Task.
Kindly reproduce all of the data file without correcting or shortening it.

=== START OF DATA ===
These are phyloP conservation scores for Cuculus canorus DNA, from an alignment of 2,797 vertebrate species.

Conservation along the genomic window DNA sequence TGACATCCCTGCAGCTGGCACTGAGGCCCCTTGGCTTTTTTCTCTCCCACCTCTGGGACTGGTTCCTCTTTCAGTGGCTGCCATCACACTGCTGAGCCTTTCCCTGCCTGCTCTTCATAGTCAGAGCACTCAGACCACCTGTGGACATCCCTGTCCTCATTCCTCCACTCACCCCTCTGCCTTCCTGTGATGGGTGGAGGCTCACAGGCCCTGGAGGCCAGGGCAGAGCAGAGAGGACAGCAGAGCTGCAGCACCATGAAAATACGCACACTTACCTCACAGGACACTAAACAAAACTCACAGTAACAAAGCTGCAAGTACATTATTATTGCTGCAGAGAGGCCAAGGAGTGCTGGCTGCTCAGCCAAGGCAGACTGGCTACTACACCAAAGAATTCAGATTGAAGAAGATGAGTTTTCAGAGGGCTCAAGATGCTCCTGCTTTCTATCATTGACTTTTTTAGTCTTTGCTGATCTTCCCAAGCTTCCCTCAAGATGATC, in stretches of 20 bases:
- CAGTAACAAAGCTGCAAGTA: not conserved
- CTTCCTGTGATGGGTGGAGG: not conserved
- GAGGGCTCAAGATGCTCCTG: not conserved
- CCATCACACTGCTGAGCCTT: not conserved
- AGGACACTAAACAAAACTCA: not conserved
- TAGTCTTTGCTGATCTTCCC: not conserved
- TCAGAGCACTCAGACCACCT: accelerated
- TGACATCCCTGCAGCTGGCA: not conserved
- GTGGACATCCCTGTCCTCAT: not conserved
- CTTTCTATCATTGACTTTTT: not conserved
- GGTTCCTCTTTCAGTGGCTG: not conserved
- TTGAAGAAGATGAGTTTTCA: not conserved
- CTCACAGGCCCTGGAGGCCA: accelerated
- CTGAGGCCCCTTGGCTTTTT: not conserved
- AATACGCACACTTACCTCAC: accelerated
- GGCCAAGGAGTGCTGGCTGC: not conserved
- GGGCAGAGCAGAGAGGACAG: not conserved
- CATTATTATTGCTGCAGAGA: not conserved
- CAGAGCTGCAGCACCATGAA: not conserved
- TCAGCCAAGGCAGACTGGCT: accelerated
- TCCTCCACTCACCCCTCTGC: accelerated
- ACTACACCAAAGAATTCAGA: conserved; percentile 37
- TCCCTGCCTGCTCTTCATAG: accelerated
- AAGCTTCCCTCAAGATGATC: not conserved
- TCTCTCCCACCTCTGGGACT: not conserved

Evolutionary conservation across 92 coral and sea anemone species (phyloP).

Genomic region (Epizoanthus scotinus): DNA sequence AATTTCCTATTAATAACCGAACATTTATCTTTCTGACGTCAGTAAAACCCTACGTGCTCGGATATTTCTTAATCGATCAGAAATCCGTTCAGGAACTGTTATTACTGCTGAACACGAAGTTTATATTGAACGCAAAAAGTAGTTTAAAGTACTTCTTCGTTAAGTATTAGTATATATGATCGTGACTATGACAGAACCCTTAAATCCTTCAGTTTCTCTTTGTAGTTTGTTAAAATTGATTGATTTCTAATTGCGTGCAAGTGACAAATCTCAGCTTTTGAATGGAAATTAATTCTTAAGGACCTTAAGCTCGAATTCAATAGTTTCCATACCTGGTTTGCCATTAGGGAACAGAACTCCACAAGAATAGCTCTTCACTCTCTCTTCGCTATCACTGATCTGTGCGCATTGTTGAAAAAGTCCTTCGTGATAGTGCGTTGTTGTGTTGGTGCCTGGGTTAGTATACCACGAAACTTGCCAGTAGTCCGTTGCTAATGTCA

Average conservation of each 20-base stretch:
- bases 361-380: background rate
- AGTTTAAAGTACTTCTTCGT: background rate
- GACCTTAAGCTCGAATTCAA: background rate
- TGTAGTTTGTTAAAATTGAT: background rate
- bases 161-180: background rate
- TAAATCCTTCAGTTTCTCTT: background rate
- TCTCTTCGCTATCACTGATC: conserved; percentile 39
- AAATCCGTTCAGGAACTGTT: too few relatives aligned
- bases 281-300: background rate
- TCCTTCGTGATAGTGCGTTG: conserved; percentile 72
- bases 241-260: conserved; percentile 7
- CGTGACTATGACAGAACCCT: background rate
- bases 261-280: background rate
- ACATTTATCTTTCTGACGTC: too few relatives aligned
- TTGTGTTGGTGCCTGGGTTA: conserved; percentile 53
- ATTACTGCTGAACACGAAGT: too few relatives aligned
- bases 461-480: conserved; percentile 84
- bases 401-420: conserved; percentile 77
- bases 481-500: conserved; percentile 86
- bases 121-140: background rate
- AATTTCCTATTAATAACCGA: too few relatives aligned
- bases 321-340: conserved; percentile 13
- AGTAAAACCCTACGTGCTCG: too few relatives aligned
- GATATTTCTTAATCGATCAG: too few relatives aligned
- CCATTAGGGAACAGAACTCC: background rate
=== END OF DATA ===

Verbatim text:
These are phyloP conservation scores for Cuculus canorus DNA, from an alignment of 2,797 vertebrate species.

Conservation along the genomic window DNA sequence TGACATCCCTGCAGCTGGCACTGAGGCCCCTTGGCTTTTTTCTCTCCCACCTCTGGGACTGGTTCCTCTTTCAGTGGCTGCCATCACACTGCTGAGCCTTTCCCTGCCTGCTCTTCATAGTCAGAGCACTCAGACCACCTGTGGACATCCCTGTCCTCATTCCTCCACTCACCCCTCTGCCTTCCTGTGATGGGTGGAGGCTCACAGGCCCTGGAGGCCAGGGCAGAGCAGAGAGGACAGCAGAGCTGCAGCACCATGAAAATACGCACACTTACCTCACAGGACACTAAACAAAACTCACAGTAACAAAGCTGCAAGTACATTATTATTGCTGCAGAGAGGCCAAGGAGTGCTGGCTGCTCAGCCAAGGCAGACTGGCTACTACACCAAAGAATTCAGATTGAAGAAGATGAGTTTTCAGAGGGCTCAAGATGCTCCTGCTTTCTATCATTGACTTTTTTAGTCTTTGCTGATCTTCCCAAGCTTCCCTCAAGATGATC, in stretches of 20 bases:
- CAGTAACAAAGCTGCAAGTA: not conserved
- CTTCCTGTGATGGGTGGAGG: not conserved
- GAGGGCTCAAGATGCTCCTG: not conserved
- CCATCACACTGCTGAGCCTT: not conserved
- AGGACACTAAACAAAACTCA: not conserved
- TAGTCTTTGCTGATCTTCCC: not conserved
- TCAGAGCACTCAGACCACCT: accelerated
- TGACATCCCTGCAGCTGGCA: not conserved
- GTGGACATCCCTGTCCTCAT: not conserved
- CTTTCTATCATTGACTTTTT: not conserved
- GGTTCCTCTTTCAGTGGCTG: not conserved
- TTGAAGAAGATGAGTTTTCA: not conserved
- CTCACAGGCCCTGGAGGCCA: accelerated
- CTGAGGCCCCTTGGCTTTTT: not conserved
- AATACGCACACTTACCTCAC: accelerated
- GGCCAAGGAGTGCTGGCTGC: not conserved
- GGGCAGAGCAGAGAGGACAG: not conserved
- CATTATTATTGCTGCAGAGA: not conserved
- CAGAGCTGCAGCACCATGAA: not conserved
- TCAGCCAAGGCAGACTGGCT: accelerated
- TCCTCCACTCACCCCTCTGC: accelerated
- ACTACACCAAAGAATTCAGA: conserved; percentile 37
- TCCCTGCCTGCTCTTCATAG: accelerated
- AAGCTTCCCTCAAGATGATC: not conserved
- TCTCTCCCACCTCTGGGACT: not conserved

Evolutionary conservation across 92 coral and sea anemone species (phyloP).

Genomic region (Epizoanthus scotinus): DNA sequence AATTTCCTATTAATAACCGAACATTTATCTTTCTGACGTCAGTAAAACCCTACGTGCTCGGATATTTCTTAATCGATCAGAAATCCGTTCAGGAACTGTTATTACTGCTGAACACGAAGTTTATATTGAACGCAAAAAGTAGTTTAAAGTACTTCTTCGTTAAGTATTAGTATATATGATCGTGACTATGACAGAACCCTTAAATCCTTCAGTTTCTCTTTGTAGTTTGTTAAAATTGATTGATTTCTAATTGCGTGCAAGTGACAAATCTCAGCTTTTGAATGGAAATTAATTCTTAAGGACCTTAAGCTCGAATTCAATAGTTTCCATACCTGGTTTGCCATTAGGGAACAGAACTCCACAAGAATAGCTCTTCACTCTCTCTTCGCTATCACTGATCTGTGCGCATTGTTGAAAAAGTCCTTCGTGATAGTGCGTTGTTGTGTTGGTGCCTGGGTTAGTATACCACGAAACTTGCCAGTAGTCCGTTGCTAATGTCA

Average conservation of each 20-base stretch:
- bases 361-380: background rate
- AGTTTAAAGTACTTCTTCGT: background rate
- GACCTTAAGCTCGAATTCAA: background rate
- TGTAGTTTGTTAAAATTGAT: background rate
- bases 161-180: background rate
- TAAATCCTTCAGTTTCTCTT: background rate
- TCTCTTCGCTATCACTGATC: conserved; percentile 39
- AAATCCGTTCAGGAACTGTT: too few relatives aligned
- bases 281-300: background rate
- TCCTTCGTGATAGTGCGTTG: conserved; percentile 72
- bases 241-260: conserved; percentile 7
- CGTGACTATGACAGAACCCT: background rate
- bases 261-280: background rate
- ACATTTATCTTTCTGACGTC: too few relatives aligned
- TTGTGTTGGTGCCTGGGTTA: conserved; percentile 53
- ATTACTGCTGAACACGAAGT: too few relatives aligned
- bases 461-480: conserved; percentile 84
- bases 401-420: conserved; percentile 77
- bases 481-500: conserved; percentile 86
- bases 121-140: background rate
- AATTTCCTATTAATAACCGA: too few relatives aligned
- bases 321-340: conserved; percentile 13
- AGTAAAACCCTACGTGCTCG: too few relatives aligned
- GATATTTCTTAATCGATCAG: too few relatives aligned
- CCATTAGGGAACAGAACTCC: background rate